The first thing we did was take it out of the box, look it over to see what jumped out at us, and then started snapping some pictures before we use it in the field tomorrow.  Have you ever taken that next step down a staircase that you thought was there but wasn’t, and had that kind of jolt from the unexpected resistance from the floor?  That was kind of the feeling i got when I picked up the RC-5.  After I slid it of the box onto a couch, I was struck by how attractive the combination of colors in the knife and the sheath were.  But, when I reached down to pick it up, I guess I was expecting a lighter weight product.  It was like reaching down to pick up a brick and finding it had the weight of a cinder block.

Thumb Grippers on strong quarter inch thick spine.
Now, to me, this isn’t a bad thing.  I guess the sleek lines and attractive qualities of the knife were a little misleading, and I was expecting a more lightweight offering. Instead, I found a hell-for-stout, robust tool that will break the owner instead of the other way around.  A large portion of the weight of the RC-5 is due to the .25 inch thick steel that’s used in its construction.  From what I’ve read, this is the first knife produced by RAT Cutlery with that thickness.  Most other models are .188 inch thick (one model is .125 inces thick), and if you look at their particular designs, that makes sense.  Most of those are knives intended for cutting and slicing chores such as dressing game, camp chores, and cutting through vegetation.  However, the RC-5 has been designed for a different role.  As its name suggests, it is intended as a Survival, Escape, and Evasion Knife.  That particular job requires different specifications for the knife and the sheath as well.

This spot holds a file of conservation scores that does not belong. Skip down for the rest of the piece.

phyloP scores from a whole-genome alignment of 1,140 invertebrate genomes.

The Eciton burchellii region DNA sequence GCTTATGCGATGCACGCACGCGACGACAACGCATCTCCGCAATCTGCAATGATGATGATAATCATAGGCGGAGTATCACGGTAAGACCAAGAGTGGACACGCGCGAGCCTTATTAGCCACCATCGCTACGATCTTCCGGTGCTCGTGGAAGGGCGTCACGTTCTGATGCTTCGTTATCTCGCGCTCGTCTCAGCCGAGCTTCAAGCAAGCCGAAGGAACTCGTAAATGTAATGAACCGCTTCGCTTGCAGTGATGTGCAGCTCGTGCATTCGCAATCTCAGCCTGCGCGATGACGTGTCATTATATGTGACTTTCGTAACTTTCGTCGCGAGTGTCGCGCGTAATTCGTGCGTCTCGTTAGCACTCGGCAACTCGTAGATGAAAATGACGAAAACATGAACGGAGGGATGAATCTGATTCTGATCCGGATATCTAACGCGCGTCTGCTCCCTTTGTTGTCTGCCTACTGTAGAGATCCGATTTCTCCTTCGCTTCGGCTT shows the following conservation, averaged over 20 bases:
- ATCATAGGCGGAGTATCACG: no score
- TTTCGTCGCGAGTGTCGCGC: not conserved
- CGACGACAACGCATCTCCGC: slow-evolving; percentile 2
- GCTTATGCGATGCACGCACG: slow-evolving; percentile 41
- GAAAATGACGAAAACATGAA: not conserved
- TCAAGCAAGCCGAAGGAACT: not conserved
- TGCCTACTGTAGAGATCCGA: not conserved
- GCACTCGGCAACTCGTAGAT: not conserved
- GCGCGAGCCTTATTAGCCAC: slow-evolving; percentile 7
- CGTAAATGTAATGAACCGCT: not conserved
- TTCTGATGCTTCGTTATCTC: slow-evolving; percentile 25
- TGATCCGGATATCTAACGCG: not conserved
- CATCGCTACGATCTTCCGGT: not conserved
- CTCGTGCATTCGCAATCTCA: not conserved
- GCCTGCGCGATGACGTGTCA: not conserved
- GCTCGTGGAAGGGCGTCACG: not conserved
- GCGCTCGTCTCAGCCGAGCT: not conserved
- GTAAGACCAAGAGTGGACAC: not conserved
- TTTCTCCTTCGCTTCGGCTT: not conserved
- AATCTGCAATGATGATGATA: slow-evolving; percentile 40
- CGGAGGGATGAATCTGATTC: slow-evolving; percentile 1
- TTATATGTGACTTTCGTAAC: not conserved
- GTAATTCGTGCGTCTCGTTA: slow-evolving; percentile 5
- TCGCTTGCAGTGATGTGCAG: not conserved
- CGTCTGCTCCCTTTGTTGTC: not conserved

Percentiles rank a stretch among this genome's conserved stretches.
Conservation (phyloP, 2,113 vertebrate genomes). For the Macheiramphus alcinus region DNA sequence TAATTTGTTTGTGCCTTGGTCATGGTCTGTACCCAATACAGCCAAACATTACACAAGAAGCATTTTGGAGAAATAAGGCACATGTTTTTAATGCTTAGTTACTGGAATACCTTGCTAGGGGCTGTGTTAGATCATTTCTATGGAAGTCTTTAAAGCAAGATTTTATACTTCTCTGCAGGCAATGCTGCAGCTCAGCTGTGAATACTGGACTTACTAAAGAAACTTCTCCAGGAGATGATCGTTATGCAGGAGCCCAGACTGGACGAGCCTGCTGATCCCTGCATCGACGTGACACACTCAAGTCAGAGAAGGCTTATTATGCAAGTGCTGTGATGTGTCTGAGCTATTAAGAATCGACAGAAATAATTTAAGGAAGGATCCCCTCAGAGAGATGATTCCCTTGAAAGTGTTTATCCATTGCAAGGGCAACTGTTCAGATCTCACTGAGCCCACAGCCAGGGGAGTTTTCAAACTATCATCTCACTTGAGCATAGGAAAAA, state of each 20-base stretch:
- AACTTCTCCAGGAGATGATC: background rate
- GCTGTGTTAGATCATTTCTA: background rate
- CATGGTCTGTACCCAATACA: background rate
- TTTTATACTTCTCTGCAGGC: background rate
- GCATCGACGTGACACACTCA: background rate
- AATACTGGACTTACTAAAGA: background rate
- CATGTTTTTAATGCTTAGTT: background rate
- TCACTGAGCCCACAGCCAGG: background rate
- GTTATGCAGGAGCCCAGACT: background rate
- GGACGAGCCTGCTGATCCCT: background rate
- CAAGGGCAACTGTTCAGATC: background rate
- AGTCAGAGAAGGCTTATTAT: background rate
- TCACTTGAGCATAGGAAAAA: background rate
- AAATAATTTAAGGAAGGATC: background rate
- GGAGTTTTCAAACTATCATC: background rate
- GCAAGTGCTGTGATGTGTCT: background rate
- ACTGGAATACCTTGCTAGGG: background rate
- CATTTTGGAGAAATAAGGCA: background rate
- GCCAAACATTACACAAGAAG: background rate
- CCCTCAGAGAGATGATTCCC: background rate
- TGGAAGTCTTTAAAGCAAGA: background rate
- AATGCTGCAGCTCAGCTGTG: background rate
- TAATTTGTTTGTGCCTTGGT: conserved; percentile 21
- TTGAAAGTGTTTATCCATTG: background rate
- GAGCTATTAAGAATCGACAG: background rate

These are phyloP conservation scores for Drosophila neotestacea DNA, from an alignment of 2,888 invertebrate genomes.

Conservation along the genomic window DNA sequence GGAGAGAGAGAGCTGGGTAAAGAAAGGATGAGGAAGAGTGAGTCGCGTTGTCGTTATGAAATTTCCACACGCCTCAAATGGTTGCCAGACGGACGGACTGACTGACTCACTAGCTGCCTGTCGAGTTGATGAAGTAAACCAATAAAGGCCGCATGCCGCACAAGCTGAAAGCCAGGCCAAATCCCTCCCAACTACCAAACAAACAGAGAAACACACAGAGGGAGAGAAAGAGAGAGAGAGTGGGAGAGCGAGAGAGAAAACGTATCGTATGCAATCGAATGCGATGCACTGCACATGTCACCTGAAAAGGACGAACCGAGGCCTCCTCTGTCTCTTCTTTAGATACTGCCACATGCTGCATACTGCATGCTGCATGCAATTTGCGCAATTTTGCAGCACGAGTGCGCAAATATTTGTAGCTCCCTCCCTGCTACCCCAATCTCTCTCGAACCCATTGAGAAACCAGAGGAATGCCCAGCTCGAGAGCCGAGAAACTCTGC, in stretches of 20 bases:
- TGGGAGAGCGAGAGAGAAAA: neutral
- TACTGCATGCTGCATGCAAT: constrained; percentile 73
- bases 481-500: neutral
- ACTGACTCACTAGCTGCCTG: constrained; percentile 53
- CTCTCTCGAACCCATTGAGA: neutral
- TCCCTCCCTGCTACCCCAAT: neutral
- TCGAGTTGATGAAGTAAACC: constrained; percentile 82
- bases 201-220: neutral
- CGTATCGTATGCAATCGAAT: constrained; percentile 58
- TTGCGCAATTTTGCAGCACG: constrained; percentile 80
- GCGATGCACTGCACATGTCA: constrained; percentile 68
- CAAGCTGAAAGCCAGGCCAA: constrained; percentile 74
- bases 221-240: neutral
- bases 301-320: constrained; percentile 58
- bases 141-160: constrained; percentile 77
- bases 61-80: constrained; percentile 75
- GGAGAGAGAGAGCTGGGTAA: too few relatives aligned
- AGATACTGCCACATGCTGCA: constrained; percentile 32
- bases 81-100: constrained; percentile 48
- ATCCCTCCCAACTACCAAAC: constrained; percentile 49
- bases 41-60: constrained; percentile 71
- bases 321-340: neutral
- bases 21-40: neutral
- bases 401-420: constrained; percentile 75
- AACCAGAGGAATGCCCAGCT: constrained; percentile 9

First, it needs to be considered for whom the knife was actually deisgned.  It could be for military personnel out in the field that have to use the knife to open heavy gear and bust bands on containers.  Or, it could be for the downed pilot that needs a strong tool to pry open a door or hatch in an emergency.  Either way, the extra thickness of the RC-5 adds to its overall strength and reliability.  The owner would feel more comfortable pushing the limits of a knife this thick versus a thinner model.  There are every days tasks that military and emergency people encounter that I can’t begin to count where the RC-5 would be a perfect model to take on the job.

Even with the extra thickness of the steel, the RC-5 has a saber grind to it, starting .75 inches  under the spine.  This grind helps reduce the girth of the lower half of the blade but still retains some thickness overall to ensure strength.  In essence, you’re getting a balance of two worlds (almost) with a compromise in the overall design profile of the knife.  You get durability and slicing capacity in the same knife.  Speaking of compromise, this is a perfect time to bring up the blade length.  There’s a lot of debate running in the various circles about the perfect blade length for a field knife or a survival knife.  Usually, about 85% of the answers run somewhere between 4 to 7 inches.  The user needs length to help with mass and momentum for chopping chores, but there’s also the portability factor along with other gear that needs to be counted as well.  So, the RC-5 brings you basically into the middle ground again giving you a knife with sufficient weight (due to both length and thickness) for chopping chores, but it still has a short enough blade to not be unwieldy for smaller tasks that require more surgical precision.  And, though not a flat grind blade, you still have the ability to take advantage of the handiness of the RC-5’s shorter length for finer work around the campsite.